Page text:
Use of China’s renminbi is increasing rapidly despite the country’s slowing economy and the time is now for the new leadership to push it as a major international currency. John McCormick, CEO, Markets & International Banking and Chairman, RBS Group, APAC, explains.
Financial crises in the US and Europe mean the world needs a new, more stable global reserve currency, and trade in RMB is growing rapidly. In the FX market, for example, our figures show that volumes are now worth around USD5-6 billion daily – double what they were a year ago.
A number of factors suggest that the Chinese authorities want to make RMB internationalisation happen by 2015.
First, the International Monetary Fund is reviewing its special drawing rights basket, which uses four key international currencies to supplement member countries’ official reserves and bolster liquidity.
The deadline for completing that review is 2015. Based on where we see the G7 countries today, we believe there’s a very strong chance that China can get the onshore version of RMB, CNY, into that basket – a real boost to the currency on the world stage.
Also, the Shanghai Municipal Government has set a goal of making the city the global pricing centre for both onshore and offshore RMB financial products by 2015 and a global financial centre by 2020. These goals clearly set the blueprint for the internationalisation of the currency.
Then there is China’s work alongside the UK Government promoting London as a CNY centre, operating in partnership with Hong Kong. Achieving this would make London the first CNY hub outside China and be a big step towards an international RMB.
It is likely that, as part of this, the People’s Bank of China (PBOC) will sign a currency swap line with the Bank of England within a year, two at the most, enabling both banks to exchange a fixed amount of each other’s currencies to stabilise their own and improve liquidity. In time, London could even set up its own clearing bank for CNY.
There are plans for another CNY centre in Singapore but the Chinese authorities see this more as a regional hub. They want Hong Kong to partner with London so that they have first-mover advantage in Europe.
Another sign of China’s move to make RMB a global reserve currency is that, traditionally, CNH – the offshore version – has traded at a different FX rate to CNY due to heavy regulation in mainland China. But that regulation has now eased and the rates have converged.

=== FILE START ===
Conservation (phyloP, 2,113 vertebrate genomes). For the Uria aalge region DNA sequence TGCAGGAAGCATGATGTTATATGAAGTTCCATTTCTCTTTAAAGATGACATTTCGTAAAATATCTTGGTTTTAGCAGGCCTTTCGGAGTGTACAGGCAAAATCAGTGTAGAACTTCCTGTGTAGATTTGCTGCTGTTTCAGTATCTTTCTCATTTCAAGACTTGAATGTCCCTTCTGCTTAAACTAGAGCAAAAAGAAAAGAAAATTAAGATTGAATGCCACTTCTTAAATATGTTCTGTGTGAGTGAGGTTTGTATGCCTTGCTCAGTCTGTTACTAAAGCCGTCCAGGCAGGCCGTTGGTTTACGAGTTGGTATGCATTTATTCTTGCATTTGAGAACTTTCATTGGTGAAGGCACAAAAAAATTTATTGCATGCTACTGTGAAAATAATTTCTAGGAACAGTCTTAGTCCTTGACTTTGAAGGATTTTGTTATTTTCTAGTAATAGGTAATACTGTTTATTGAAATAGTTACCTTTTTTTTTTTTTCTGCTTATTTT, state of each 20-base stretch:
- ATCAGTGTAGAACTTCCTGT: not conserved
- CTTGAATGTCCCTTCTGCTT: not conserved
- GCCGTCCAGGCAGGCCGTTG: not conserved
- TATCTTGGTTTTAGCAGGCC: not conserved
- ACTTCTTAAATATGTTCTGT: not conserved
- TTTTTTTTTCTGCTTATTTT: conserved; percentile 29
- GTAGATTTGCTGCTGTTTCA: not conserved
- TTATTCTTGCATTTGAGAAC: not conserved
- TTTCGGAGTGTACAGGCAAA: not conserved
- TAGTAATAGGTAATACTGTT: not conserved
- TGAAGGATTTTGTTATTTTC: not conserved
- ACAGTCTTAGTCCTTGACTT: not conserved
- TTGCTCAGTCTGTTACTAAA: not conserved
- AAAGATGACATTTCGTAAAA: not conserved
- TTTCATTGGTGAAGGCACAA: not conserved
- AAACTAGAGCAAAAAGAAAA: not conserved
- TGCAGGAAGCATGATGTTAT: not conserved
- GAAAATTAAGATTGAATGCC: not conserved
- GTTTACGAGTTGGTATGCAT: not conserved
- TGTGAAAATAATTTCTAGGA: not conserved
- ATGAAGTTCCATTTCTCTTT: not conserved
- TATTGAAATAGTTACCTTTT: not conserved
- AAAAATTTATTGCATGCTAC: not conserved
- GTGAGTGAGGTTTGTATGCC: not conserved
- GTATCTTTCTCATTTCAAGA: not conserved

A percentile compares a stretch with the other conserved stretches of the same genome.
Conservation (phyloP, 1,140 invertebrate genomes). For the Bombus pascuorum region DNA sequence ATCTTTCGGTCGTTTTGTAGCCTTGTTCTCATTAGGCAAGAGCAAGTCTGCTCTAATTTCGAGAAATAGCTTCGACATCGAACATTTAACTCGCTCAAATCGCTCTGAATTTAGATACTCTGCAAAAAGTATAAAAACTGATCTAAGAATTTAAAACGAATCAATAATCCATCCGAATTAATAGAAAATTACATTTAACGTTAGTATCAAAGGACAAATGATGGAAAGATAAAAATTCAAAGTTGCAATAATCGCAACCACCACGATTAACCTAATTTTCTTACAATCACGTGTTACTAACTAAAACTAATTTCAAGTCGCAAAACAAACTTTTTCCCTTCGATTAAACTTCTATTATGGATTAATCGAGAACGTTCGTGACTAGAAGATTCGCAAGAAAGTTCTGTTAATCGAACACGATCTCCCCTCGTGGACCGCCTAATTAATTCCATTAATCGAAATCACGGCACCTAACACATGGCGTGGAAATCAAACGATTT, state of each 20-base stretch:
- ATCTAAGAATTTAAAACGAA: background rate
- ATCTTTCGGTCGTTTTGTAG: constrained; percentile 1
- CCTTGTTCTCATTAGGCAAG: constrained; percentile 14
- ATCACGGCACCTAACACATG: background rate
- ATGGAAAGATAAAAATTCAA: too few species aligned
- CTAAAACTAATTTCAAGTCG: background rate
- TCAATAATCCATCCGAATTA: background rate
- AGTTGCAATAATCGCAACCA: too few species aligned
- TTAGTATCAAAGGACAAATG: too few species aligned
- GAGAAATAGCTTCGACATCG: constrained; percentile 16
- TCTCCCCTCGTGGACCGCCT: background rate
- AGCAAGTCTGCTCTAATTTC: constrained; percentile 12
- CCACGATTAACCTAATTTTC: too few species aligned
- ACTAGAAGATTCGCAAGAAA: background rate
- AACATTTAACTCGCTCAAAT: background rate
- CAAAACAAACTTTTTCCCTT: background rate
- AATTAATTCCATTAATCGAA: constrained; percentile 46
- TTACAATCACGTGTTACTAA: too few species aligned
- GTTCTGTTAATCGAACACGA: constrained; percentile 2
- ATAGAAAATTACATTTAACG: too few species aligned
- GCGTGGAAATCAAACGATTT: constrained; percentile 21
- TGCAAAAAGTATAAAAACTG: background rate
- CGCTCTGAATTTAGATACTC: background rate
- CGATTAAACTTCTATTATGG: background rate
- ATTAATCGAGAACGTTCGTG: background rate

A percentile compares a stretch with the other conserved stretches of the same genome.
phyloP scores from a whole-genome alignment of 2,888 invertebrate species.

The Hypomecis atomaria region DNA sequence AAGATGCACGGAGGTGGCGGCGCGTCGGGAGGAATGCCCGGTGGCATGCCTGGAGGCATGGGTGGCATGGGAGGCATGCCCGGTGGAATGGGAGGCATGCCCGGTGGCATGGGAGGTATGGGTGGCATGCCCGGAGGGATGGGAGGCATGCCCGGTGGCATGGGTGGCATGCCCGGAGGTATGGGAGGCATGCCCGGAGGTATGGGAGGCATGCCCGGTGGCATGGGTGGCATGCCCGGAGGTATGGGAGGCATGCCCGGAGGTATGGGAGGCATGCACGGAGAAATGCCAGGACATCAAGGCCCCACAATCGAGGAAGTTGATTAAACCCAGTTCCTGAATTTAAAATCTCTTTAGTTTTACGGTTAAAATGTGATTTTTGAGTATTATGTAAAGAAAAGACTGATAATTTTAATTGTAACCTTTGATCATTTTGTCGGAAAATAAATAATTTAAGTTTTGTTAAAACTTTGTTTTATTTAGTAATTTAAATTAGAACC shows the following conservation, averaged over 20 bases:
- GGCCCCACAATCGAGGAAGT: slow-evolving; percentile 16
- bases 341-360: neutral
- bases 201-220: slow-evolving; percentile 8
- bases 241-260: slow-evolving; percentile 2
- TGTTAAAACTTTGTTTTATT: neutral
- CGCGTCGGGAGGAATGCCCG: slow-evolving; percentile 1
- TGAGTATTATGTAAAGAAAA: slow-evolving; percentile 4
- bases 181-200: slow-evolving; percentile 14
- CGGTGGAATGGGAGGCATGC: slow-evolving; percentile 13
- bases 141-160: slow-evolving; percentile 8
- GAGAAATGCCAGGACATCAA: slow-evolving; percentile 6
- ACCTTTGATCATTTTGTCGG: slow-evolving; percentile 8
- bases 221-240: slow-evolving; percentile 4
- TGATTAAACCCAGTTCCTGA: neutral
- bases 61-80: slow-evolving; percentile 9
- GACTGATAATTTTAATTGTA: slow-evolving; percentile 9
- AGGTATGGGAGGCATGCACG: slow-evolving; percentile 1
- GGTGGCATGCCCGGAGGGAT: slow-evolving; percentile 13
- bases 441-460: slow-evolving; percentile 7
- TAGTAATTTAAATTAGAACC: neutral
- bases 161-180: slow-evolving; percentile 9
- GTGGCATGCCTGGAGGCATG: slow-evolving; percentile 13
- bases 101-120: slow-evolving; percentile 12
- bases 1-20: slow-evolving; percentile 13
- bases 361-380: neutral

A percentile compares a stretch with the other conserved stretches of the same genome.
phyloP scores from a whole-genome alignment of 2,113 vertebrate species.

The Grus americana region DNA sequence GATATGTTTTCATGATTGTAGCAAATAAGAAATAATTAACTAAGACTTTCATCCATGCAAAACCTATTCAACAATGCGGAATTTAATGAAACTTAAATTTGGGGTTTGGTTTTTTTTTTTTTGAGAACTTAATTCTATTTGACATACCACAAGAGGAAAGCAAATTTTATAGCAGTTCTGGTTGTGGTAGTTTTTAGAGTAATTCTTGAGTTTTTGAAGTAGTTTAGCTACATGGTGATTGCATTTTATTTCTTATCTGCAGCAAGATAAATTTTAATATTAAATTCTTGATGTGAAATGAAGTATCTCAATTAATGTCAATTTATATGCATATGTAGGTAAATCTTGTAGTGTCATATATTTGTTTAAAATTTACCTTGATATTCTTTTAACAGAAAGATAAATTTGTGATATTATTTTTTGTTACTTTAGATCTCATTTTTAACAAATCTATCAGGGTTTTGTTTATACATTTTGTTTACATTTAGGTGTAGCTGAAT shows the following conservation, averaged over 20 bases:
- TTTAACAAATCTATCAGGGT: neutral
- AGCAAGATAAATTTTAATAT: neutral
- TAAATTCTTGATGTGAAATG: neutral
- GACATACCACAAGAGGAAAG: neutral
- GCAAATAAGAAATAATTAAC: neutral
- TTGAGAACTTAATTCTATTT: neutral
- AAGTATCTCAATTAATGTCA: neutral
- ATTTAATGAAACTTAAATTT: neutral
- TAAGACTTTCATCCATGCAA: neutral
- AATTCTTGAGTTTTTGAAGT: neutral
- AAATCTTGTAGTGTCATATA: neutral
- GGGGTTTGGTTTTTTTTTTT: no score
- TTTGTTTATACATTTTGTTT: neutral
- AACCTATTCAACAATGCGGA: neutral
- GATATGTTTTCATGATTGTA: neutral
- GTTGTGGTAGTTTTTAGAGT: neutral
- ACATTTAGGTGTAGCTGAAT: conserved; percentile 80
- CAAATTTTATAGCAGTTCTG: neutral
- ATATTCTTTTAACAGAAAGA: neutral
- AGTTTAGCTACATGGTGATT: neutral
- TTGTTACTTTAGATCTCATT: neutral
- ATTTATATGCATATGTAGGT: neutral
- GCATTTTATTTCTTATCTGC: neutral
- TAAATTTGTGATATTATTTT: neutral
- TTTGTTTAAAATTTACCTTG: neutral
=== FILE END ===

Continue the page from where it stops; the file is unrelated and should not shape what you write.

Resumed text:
The turning point of this convergence came when the PBOC widened the intra-day trading band on the onshore CNY exchange rate in April 2012.
The country’s leaders and the PBOC governor issued statements at the time on allowing the CNY to be traded more freely – a subtle message for a switch from a strong FX policy to a neutral or even slightly weaker one.
But meeting the government’s apparent deadline for RMB internationalisation is not going to be easy. CNY currently ranks 14th as a payments currency globally, with market share way behind the USD and EUR.
The biggest barrier is that the CNY is not yet fully convertible, but it is just two steps short of achieving that and three steps away from being an international currency.
Those steps involve the authorities:
• allowing all capital account items to be settled freely in CNY both ways – in and out of China;
• lifting all quotas and streamlining the application and approval processes; and
• increasing the use of CNY for international trade and investments.
This is a simplification of course as the last step in particular is huge, involves many different areas, and the definition of an international currency goes far beyond this description.
Logically, it would be reasonable to expect China to make the CNY fully convertible before embarking on the ultimate goal of internationalising the currency.
But China appears to have put “the horse before the cart” by creating an offshore market to promote the currency’s use in international trade and investments first. And this offshore trade has taken the lead over the onshore market.
Again, the authorities clearly have a timeframe in mind.
China’s new leadership faces a number of problems. The country’s economy is slowing and, although we would expect the rate of GDP growth to pick up a little, it is unlikely to be a steep rebound.
But promoting RMB as a global reserve currency, with all the economic benefits that will bring in addition to exerting more political influence on the global stage, clearly remains high on their agenda.